No Big Bang? Quantum equation predicts universe has no beginning

A novel model that employs quantum correction terms to extend Einstein's theory of general relativity suggests that the universe may have lived forever. The model might simultaneously address several issues by taking into consideration dark matter and dark energy.

According to general relativity, the universe is 13.8 billion years old, which is the generally accepted age. All of existence is believed to have originated in a single, singularity-like point that was infinitely dense. The universe didn't actually start until this point started to expand in a "Big Bang".

Although the equations of general relativity directly and ineluctably lead to the Big Bang singularity, some scientists find this to be problematic because the math can only explain what occurred immediately after the singularity—not at or before it.

Because the laws of physics seem to be violated there, Ahmed Farag Ali of Benha University and the Zewail City of Science and Technology in Egypt told that the Big Bang singularity is the most significant issue with general relativity.

In an article that was recently published in Physics Letters B, Ali and coauthor Saurya Das from the University of Lethbridge in Alberta, Canada, demonstrated how their novel theory—in which the cosmos has no origin and no end—can resolve the Big Bang singularity.

Old Ideas Revisited

The physicists stress that they do not arbitrarily apply their quantum correction terms to try to particularly get rid of the Big Bang singularity. Their work is based on concepts put out by David Bohm, a theoretical physicist also noted for his contributions to physics philosophy. Beginning in the 1950s, Bohm investigated using quantum trajectories in place of conventional geodesics (the shortest route between two locations on a curved surface).

In their study, physicists Ali and Das Das applied these Bohmian trajectories to an equation created at Presidency University in Kolkata, India, in the 1950s by physicist Amal Kumar Raychaudhuri. When Das attended that university as an undergraduate student in the 1990s, Raychaudhuri was also his professor.

The quantum-corrected Friedmann equations, which describe the expansion and evolution of the universe (including the Big Bang) within the setting of general relativity, were developed by Ali and Das using the quantum-corrected Raychaudhuri equation. The model incorporates aspects of both quantum theory and general relativity, despite not being a true theory of quantum gravity. In addition, Ali and Das anticipate that their findings will hold true whether or not a complete theory of quantum gravity is developed.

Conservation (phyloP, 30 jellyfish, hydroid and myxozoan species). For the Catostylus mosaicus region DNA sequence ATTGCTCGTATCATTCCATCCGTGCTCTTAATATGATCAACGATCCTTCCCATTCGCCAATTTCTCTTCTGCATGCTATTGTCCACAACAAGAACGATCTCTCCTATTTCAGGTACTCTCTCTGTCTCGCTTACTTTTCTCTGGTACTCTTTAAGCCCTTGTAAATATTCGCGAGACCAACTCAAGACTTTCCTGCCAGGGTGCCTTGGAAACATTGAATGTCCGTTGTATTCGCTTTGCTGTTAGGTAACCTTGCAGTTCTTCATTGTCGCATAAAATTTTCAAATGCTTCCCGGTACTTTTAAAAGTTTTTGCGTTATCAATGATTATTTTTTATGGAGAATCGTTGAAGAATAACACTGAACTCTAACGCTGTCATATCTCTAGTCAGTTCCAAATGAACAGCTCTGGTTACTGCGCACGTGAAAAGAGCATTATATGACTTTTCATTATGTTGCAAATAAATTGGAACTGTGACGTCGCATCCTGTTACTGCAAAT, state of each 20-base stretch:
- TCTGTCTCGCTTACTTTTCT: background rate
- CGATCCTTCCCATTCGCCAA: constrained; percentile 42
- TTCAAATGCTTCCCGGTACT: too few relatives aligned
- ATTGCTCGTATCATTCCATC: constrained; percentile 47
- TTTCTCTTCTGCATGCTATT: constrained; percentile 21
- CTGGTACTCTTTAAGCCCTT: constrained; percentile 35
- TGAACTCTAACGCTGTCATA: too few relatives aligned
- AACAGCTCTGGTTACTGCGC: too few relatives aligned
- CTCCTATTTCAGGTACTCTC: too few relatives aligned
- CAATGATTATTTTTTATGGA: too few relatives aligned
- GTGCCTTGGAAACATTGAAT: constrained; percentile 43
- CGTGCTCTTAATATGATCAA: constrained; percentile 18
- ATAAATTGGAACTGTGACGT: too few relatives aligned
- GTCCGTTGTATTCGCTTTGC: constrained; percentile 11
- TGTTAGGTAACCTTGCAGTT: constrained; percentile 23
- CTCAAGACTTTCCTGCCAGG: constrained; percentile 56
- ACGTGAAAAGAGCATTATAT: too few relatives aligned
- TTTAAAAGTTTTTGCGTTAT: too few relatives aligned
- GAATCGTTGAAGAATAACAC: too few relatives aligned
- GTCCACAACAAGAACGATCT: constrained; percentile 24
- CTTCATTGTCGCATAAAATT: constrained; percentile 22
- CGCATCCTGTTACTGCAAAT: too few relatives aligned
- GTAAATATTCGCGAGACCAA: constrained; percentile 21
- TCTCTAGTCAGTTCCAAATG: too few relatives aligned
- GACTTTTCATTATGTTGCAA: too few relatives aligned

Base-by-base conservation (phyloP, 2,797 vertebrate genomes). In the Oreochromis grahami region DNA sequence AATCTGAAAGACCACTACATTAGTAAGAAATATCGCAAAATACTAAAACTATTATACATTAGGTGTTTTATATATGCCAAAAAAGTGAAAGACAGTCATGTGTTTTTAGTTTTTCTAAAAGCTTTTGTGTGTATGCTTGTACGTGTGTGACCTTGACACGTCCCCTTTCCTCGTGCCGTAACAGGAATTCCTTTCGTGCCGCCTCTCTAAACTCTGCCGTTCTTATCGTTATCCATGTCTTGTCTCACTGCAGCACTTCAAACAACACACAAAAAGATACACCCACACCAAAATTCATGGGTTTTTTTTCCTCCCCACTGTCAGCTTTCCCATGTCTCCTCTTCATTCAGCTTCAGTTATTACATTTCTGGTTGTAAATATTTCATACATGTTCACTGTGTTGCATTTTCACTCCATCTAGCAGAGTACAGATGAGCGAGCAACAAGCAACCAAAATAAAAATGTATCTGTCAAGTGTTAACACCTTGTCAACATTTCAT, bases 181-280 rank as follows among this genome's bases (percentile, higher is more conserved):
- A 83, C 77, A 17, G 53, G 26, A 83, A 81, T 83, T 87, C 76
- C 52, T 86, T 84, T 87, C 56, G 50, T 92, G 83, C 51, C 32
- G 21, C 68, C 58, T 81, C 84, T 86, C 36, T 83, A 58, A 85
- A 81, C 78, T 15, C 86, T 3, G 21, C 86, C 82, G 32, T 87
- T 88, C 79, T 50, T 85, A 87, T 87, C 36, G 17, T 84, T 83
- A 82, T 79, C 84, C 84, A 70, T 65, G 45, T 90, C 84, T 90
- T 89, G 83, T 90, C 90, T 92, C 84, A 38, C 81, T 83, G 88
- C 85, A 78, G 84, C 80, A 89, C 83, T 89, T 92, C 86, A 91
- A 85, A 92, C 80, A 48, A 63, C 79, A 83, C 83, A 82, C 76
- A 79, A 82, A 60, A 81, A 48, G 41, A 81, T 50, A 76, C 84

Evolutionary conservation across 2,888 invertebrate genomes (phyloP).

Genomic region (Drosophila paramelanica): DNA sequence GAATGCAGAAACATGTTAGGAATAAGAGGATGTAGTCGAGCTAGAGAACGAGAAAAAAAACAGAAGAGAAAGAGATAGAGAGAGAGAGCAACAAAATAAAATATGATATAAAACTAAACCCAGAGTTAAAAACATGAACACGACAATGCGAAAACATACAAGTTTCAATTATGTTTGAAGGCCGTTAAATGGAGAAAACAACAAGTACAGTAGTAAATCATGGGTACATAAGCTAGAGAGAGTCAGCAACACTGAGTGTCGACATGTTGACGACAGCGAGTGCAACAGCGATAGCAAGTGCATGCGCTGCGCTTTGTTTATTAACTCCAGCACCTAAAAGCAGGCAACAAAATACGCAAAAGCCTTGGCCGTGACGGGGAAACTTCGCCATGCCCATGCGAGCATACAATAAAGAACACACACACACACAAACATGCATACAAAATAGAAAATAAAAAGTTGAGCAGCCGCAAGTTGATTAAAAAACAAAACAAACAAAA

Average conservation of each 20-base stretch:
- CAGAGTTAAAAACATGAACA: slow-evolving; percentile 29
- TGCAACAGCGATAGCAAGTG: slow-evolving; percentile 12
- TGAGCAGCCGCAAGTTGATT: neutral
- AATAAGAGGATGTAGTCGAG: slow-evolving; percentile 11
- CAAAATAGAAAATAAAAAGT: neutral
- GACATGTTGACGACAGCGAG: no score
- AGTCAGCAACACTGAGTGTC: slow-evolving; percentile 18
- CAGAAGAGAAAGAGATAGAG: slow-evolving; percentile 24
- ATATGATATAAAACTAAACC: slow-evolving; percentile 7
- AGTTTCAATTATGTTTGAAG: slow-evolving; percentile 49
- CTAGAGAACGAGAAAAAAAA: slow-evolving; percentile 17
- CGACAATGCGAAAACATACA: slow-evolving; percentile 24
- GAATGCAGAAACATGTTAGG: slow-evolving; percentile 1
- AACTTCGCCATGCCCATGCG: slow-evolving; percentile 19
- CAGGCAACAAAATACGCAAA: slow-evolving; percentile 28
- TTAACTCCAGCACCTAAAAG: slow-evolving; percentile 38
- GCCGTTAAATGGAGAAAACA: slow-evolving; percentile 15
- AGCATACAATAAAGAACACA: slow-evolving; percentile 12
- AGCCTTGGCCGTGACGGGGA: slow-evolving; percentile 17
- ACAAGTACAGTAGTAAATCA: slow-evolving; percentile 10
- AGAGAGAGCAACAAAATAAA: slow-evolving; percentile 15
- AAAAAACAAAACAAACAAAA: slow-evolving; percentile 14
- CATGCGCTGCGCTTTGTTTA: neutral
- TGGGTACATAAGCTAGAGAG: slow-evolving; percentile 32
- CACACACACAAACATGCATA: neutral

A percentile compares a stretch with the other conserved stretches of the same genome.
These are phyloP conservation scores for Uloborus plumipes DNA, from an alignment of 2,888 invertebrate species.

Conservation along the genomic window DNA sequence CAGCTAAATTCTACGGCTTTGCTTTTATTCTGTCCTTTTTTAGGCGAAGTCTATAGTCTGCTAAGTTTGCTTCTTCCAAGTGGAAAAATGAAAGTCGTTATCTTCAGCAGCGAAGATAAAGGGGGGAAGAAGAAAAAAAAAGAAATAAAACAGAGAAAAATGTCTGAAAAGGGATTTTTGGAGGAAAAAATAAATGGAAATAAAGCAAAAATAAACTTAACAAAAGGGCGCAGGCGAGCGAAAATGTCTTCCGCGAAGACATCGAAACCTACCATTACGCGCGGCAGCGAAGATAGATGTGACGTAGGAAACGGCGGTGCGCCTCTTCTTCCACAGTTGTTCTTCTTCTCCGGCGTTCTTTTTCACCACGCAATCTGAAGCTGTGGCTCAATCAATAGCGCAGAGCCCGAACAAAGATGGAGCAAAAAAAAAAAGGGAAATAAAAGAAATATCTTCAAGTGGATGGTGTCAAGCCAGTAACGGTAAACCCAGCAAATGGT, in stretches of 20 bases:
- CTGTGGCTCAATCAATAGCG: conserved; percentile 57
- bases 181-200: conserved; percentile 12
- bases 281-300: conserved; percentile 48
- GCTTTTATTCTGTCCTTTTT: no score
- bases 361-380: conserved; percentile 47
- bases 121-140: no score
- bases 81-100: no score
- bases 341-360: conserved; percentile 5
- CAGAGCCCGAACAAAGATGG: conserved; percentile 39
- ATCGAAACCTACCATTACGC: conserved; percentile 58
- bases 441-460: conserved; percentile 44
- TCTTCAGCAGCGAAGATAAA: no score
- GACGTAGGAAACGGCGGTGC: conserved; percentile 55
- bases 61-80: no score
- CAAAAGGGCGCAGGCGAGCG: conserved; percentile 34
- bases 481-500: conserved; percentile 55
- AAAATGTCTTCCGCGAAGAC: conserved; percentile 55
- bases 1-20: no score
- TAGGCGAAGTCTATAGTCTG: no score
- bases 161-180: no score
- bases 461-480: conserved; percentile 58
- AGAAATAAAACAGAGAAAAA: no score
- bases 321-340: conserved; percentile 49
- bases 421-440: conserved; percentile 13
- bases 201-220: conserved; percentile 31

No Singularities Nor Dark Stuff

The new model does not predict a "big crunch" singularity in addition to not forecasting a huge Bang singularity. According to general relativity, the cosmos might begin to contract before collapsing massively in on itself to form an impossibly dense point once more.

In their study, Ali and Das describe how a crucial distinction between Bohmian trajectories and classical geodesics allows their model to avoid singularities. Singularities are the places where classical geodesics finally converge and cross each other. Singularities do not arise in the equations because Bohmian trajectories do not intersect one another.

The researchers clarify that the quantum corrections can be viewed as a radiation term and a cosmological constant term (without the necessity for dark energy). These conditions maintain the universe's limited size, giving it an infinite age. Additionally, the terms provide predictions that nearly match the cosmological constant and cosmic density as observed today.

New Gravity Particle

The model states that there is a quantum fluid at the center of the universe. Theoretical massless particles called gravitons, which mediate the gravitational force, are thought to make up this fluid, according to the scientists. The existence of gravitons is regarded to be crucial to a quantum gravity theory.

Further support for this model has been provided in a companion study by Das and another colleague, Rajat Bhaduri of McMaster University in Canada. They demonstrate that gravitons can create the Bose-Einstein condensate, which bears the names of both Einstein and Satyendranath Bose, a physicist from India.

The physicists intend to conduct a more thorough analysis of their concept in the future since it has the potential to explain dark matter and dark energy as well as the singularity that results from the Big Bang. Small inhomogeneous and anisotropic perturbations will be taken into consideration when they perform their analysis in the future, but they do not anticipate that these perturbations will have a large impact on the outcomes.

It is gratifying to see that such simple fixes have the ability to address so many problems at once, Das added.

Reference(s): Research paper, arXiv

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